Sunday 9 November 2014

Sunday War Poet ~ Author's Choice ~ Claire Dyer

It's Remembrance Sunday and I  am delighted to  introduce


Claire Dyer 

and her choice of  Sunday War Poem

I wanted to choose a poem written by a woman and, when looking at the Poetry By Heart website  discovered the work of Helen Mackay (1891 – 1965).

What appealed to me about this poem was its insistence on a domestic narrative. Not for it are the battlefields or the horrors and privations suffered by so many soldiers, but rather it focuses on the tragedy of a motherless family saying goodbye to their father who is leaving on a troop train. 

Train – Helen McKay

Will the train never start?
God, make the train start.

She cannot bear it, keeping up so long;
and he, he no more tries to laugh at her.
He is going.

She holds his two hands now.
Now, she has touch of him and sight of him.
And then he will be gone.
He will gone.

They are so young.
She stands under the window of his carriage,
and he stands in the window.
They hold each other’s hands
across the window ledge.
And look and look,
and know that they may never look again.

The great clock of the station-
how strange it is.
Terrible that the minutes go,
terrible that the minutes never go.

They had walked the platform for so long,
up and down, and up and down-
the platform, in the rainy morning,
up and down, and up and down.

The guard came by, calling,
“Take your places, take your places.”

She stands under the window of his carriage,
and he stands in the window.

God, make the train start!
Before they cannot bear it,
make the train start!

God, make the train start!

The three children, there,
in black, with the old nurse,
standing together, and looking, and looking,
up at their father in the carriage window,
they are so forlorn and silent.

The little girl will not cry,
but her chin trembles.
She throws back her head,
with its stiff little braid,
and will not cry.

Her father leans down,
out over the ledge of the window,
and kisses her, and kisses her.

She must be like her mother,
and it must be the mother who is dead.
The nurse lifts up the smallest boy,
and his father kisses him,
leaning through the carriage window.

The big boy stands very straight,
and looks at his father, 
and looks, and never takes his eyes from him,
And knows that he may never look again.

Will the train never start?
God, make the train start!

The father reaches his hand down from the window,
and grips the boy’s hand,
and does not speak at all.

Will the train never start?

He lets the boy’s hand go.

Will the train never start?

He takes the boy’s chin in his hand,
leaning out through the window,
and lifts the face that is so young, to his.
They look and look,
and know that they may never look again.

Will the train never start?
God, make the train start!

‘Train’ was published in ‘London, One November. Poems’ in 1915.

With piercing emotional insight, Mackay describes the scene with a painterly eye. We see the tableau of the father, his children and their nurse as a static and a moving thing; there is, in the scene and in the poem an unbearable tension between the desire for the train to leave so that the moment of farewell will have been faced and survived, and the desire to delay it’s leaving for as long as possible.   Furthermore, Mackay’s attention to detail encompasses both the vast: the station, the train, the father’s unknown destination and the tiny: a man touching his son’s chin to lift his face so that they can look at one another for what could be one last time.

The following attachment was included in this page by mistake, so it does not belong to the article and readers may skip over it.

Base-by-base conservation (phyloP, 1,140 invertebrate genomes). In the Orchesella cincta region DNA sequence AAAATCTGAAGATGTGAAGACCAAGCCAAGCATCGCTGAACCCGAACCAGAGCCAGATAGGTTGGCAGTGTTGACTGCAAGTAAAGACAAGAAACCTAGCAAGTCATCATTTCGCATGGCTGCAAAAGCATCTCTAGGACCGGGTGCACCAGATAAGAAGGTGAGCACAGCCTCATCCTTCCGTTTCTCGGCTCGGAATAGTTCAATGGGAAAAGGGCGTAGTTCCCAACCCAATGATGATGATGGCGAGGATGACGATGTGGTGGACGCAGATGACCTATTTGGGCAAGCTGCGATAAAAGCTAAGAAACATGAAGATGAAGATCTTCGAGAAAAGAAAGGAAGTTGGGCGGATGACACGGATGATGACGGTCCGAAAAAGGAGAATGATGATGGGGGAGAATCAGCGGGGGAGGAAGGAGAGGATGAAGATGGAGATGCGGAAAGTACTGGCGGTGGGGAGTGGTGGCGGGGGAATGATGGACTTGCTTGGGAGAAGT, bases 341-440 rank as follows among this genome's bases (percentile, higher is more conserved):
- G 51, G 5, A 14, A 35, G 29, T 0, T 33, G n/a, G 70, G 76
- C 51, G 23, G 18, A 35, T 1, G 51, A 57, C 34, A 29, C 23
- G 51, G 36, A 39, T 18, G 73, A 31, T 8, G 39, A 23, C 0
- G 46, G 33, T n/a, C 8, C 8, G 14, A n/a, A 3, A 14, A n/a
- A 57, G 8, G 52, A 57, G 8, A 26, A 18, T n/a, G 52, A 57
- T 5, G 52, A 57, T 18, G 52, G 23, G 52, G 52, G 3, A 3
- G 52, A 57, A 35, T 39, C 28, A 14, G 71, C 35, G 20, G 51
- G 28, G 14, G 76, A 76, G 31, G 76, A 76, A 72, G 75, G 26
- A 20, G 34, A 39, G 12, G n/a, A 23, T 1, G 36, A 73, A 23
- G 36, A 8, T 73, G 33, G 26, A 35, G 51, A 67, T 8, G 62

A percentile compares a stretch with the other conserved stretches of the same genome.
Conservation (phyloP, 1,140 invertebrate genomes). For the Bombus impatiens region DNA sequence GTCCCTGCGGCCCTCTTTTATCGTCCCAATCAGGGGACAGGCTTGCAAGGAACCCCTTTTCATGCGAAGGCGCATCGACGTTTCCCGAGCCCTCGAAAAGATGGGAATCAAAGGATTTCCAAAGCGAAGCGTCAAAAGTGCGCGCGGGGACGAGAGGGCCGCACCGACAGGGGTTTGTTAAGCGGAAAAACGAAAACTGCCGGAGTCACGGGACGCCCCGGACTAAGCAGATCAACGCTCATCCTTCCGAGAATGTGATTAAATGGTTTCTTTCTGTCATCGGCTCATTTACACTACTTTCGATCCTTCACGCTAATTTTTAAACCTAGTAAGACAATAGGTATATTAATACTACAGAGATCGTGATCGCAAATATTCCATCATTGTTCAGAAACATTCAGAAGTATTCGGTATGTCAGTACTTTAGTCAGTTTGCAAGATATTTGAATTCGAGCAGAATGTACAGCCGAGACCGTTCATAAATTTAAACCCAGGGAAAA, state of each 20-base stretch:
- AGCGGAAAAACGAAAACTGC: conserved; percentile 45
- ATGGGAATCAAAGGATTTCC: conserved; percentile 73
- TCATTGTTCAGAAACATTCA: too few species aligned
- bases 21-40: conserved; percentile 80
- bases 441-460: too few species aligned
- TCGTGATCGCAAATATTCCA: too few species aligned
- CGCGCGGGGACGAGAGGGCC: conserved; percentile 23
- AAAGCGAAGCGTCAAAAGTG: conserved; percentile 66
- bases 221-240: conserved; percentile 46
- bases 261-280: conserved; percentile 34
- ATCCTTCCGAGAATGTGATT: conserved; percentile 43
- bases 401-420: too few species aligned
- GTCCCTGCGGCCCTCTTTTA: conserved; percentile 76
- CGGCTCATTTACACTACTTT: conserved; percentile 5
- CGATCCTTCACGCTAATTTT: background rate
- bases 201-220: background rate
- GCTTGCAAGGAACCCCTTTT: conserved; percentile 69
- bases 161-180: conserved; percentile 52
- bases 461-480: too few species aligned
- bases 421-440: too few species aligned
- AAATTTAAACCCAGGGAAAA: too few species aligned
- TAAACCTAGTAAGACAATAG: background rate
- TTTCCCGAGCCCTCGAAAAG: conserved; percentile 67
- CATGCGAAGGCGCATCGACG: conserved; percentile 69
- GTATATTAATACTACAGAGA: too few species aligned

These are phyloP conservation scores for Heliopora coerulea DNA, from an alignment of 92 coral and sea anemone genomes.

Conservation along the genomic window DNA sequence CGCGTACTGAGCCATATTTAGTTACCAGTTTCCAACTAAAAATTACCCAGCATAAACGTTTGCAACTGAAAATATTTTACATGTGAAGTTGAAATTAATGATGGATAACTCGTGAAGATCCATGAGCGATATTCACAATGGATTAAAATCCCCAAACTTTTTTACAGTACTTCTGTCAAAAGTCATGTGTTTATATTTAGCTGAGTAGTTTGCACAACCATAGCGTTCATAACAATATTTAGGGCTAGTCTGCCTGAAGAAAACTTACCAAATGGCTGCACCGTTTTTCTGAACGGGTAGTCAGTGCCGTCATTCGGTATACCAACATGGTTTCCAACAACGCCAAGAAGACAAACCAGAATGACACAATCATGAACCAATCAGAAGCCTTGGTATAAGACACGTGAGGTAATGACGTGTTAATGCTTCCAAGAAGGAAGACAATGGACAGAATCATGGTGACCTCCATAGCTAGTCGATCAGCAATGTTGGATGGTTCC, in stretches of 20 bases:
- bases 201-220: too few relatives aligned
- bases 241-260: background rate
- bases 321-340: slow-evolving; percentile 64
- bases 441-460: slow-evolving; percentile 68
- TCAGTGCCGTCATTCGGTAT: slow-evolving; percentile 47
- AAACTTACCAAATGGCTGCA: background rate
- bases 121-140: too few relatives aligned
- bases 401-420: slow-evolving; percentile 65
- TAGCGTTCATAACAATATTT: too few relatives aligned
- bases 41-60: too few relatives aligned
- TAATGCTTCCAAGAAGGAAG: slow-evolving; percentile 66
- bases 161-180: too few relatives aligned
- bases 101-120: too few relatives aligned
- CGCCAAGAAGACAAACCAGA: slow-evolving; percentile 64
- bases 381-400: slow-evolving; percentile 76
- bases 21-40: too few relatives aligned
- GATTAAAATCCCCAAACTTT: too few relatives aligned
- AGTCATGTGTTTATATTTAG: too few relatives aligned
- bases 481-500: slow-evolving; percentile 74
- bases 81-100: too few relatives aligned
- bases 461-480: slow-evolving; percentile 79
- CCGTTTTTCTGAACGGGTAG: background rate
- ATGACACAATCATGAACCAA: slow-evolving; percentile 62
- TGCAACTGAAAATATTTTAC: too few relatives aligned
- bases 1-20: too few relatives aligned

Also, for a poem published in 1915 it eschews the formal conventions of the time in terms of structure, phrasing and rhyme schemes. Rather, it is a loose narrative with stanzas of differing lengths and the use of the repeated refrains, for example: ‘Will the train never start?/God, make the train start!’ The language is commonplace and she uses adjectives sparingly with those she does use being neat, ordinary and fitting.

This is a poem which will stay with me. I hope it will stay with you.


Claire Dyer is the author of

Eleven Rooms
The Moment
The Perfect Affair
Falling for Gatsby

Huge thanks to Claire for sharing her personal choice of war poem for my Sunday feature on the 

War Poets of World War One.



  1. Thanks Josie for finding Claire and thanks Claire for finding this harrowing little picture of a family possibly split for ever. ...... and the train. Make it start, will it never start - for goodbyes are always hard, and this one so difficult to deal with.

    1. My pleasure Susan - thanks for your continued interest..

  2. what an amazing poem and as Claire says it makes a change from one all about the front line, troops and the war. Thanks for sharing
    Gill x

    1. Thanks Gill - glad you liked it and thanks for visiting.

  3. What a tender and moving poem. A perfect choice for Remembrance Sunday, when we saw the pain on the faces of people around us as they remembered perhaps the last time they'd seen a loved one who never returned and we remembered that last sight of someone we lost. Two minutes - so very brief, so painfully long.

  4. Hello Karen - thanks for your comments. I agree the poem is very emotional and completely encapsulates the feeling of love and loss.


Thanks for taking the time to comment - Jaffareadstoo appreciates your interest.